That is the character of mustard and these people knew that. So our Lord is using a very apt symbol by which he indicates that the message of the kingdom of God is intended to be arousing, irritating, disturbing, among men. Turn it loose, and it will get a whole community excited, stirred up, either negatively or positively, as we see it working so beautifully today.
I have been watching with great interest a church in a city not far from here. This church had for all its history, some seventy years or more, been liberally oriented. It had never taught the Bible, never believed in the supernatural. They had never understood the great gospel message. They had been concerned with social problems, and moral standards, and that sort of thing, but had never known anything of the power of God. But a year or so ago, through an unusual chain of circumstances, the pastor became a real Christian and he started preaching the gospel. It is most interesting to watch what is happening in the congregation. He is making a lot of people uncomfortable. They are beginning to squirm and itch -- you can see the mustard working on them. Others are being healed and rejoicing in it. The pastor is doing a very gracious, loving job of proclaiming this great message, but its quality is obvious -- it is pungent and biting and burning.
Our Lord calls particular attention to another property of mustard. It has, he says, the smallest of all seeds. If you have seen a mustard seed you know that it is small but obviously it is not the smallest of all seeds. There are seeds smaller than mustard seeds. There were even in Palestine in our Lord's day. Many have been disturbed by this, as though it means that our Lord did not understand much about agriculture. But here again we must be careful to put ourselves back into those times. We learn that there was a common proverb which used the mustard seed as a symbol of smallness or insignificance. "Small as a mustard seed," they would say. We do the same today. We say something is "as small as a flea." There are smaller things than fleas that we might use but that is a proverb which expresses smallness. Our Lord employs the mustard seed in this way. Proverbially, it is the smallest of all seeds.
Here he is evidently stressing the apparent insignificance of the gospel. It does not look like much. It does not sound like much. You proclaim, "Believe on the Lord Jesus Christ, and you will be saved." That does not sound very impressive to many people. It is so simple that you can teach it to children and to idiots and morons. Even they can understand "Believe on the Lord Jesus Christ." So the world is not very excited about it, or very much impressed with it. The world does not regard it as a tremendous, earth-shaking philosophy. You do not find chairs of philosophy in the universities dedicated to this subject, the gospel in its simplicity. It is insignificant, it is despised. But let someone actually believe it, and see what happens. Let them really trust Christ and invite him into their life and it is the most transforming, the most revolutionary thing that can occur to them. It is the beginning of a radical change in all their life.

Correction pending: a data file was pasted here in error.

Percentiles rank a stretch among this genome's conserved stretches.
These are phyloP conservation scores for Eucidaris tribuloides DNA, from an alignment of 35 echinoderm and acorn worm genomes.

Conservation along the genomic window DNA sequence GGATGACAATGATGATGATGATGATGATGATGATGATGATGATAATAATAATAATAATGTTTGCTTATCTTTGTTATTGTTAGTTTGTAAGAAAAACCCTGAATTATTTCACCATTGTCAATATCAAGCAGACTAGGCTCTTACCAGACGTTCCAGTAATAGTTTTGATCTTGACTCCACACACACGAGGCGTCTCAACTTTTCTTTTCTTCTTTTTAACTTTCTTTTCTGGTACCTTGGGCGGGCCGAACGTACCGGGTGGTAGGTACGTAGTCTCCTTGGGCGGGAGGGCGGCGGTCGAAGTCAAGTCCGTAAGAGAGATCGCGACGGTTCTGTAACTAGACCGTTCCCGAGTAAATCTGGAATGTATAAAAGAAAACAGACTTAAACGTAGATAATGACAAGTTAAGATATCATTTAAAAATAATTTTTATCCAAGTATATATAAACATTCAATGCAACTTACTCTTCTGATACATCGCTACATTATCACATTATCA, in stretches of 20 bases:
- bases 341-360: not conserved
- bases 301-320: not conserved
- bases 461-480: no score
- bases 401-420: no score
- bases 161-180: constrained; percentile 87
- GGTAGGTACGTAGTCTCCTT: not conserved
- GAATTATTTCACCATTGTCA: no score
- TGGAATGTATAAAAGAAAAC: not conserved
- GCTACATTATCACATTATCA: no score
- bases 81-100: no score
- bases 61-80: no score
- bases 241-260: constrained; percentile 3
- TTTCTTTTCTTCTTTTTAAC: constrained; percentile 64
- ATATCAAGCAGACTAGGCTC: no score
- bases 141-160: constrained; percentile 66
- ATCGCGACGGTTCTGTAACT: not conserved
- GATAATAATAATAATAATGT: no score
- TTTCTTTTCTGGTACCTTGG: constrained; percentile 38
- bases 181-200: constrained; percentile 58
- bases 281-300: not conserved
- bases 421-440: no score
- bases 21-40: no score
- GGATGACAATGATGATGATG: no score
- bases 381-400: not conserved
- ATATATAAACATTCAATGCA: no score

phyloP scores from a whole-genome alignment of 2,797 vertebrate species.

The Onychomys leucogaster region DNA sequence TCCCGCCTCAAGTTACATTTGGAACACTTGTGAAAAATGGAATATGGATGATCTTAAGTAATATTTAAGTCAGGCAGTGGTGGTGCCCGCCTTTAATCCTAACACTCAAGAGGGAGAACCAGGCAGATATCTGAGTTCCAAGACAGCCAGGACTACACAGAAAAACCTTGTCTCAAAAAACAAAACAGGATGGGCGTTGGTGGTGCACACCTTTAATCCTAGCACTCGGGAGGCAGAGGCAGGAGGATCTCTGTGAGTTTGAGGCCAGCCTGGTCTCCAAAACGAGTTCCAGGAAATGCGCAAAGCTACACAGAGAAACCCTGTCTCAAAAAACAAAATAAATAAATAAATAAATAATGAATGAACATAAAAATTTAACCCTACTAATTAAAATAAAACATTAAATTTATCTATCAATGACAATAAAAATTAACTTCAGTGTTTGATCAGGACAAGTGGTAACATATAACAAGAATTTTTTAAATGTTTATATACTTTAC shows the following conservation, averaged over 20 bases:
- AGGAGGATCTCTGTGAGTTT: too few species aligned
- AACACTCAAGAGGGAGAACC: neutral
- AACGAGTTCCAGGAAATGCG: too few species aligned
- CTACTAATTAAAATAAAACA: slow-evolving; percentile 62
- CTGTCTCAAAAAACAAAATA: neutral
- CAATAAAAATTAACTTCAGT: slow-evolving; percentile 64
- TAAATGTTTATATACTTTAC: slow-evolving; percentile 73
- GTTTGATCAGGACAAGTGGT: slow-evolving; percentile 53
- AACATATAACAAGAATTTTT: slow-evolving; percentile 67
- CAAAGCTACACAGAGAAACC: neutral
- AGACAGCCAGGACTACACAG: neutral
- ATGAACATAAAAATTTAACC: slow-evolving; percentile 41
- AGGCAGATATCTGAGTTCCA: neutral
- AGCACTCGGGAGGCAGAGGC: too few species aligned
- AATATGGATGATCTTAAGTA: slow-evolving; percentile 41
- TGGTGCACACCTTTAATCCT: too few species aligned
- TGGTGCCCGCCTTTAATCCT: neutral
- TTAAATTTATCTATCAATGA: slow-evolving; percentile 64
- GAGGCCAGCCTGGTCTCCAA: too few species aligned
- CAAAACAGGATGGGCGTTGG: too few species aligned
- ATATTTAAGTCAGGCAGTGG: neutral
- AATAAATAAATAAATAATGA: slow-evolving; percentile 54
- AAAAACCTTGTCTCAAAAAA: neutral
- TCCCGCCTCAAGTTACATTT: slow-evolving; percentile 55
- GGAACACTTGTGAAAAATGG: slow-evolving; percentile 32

Just yesterday I was in my study and a young man came to see me. He is a law student in a large Midwestern university and was troubled with intellectual problems about Christianity. He sat down and we discussed some of the intellectual barriers he seemed to see. As we talked I could sense that underneath he had a tremendous hunger. He had been impressed by the radiance and beauty of life that he had seen in a number of Christians. I soon realized that his trouble was not intellectual at all; it was simply that he thought this was the way to find God, that he had to think it all through and answer all the questions before he could become a Christian.
As best I could I tried to help him see that God would reach him and meet him right where he was on the basis of a venture of faith, that if he responded to the promise of God he could put God to the test. And either God would come through and fulfill his promise or he would not, one or the other, and then he would know. So this young man made the venture. He received the Lord Jesus into his heart. Simply, quietly, he asked him to come in. And almost immediately he broke into tears of relief and a joy filled his heart. He was radiant and said, "What a difference!" He called up a friend and the first thing he said was, "I'm a Christian! And the best thing is, Jesus keeps talking to me all the time, from within." Just like that his life was transformed! That was the greatest thing that ever happened to him. Nothing will be the same again, forever. But what a simple message. And yet how mighty it is!
This is the seed our Lord is talking about. This message of the kingdom is like a seed of mustard planted in the midst of society, with fantastic power and pungency. But now look at the tree that grows out of it. Our Lord said, "...but when it is grown it is the greatest of all shrubs and becomes a tree, so that the birds of the air come and make nests in its branches." Now here is the key to this parable. Did you ever see a mustard tree? In California we have fields of mustard every spring. You can see acres of the yellow flowers. Did you ever see any of them grow into a tree? No. Mustard is not a tree. It is an annual that dies every year. It is impossible for it to grow into a tree.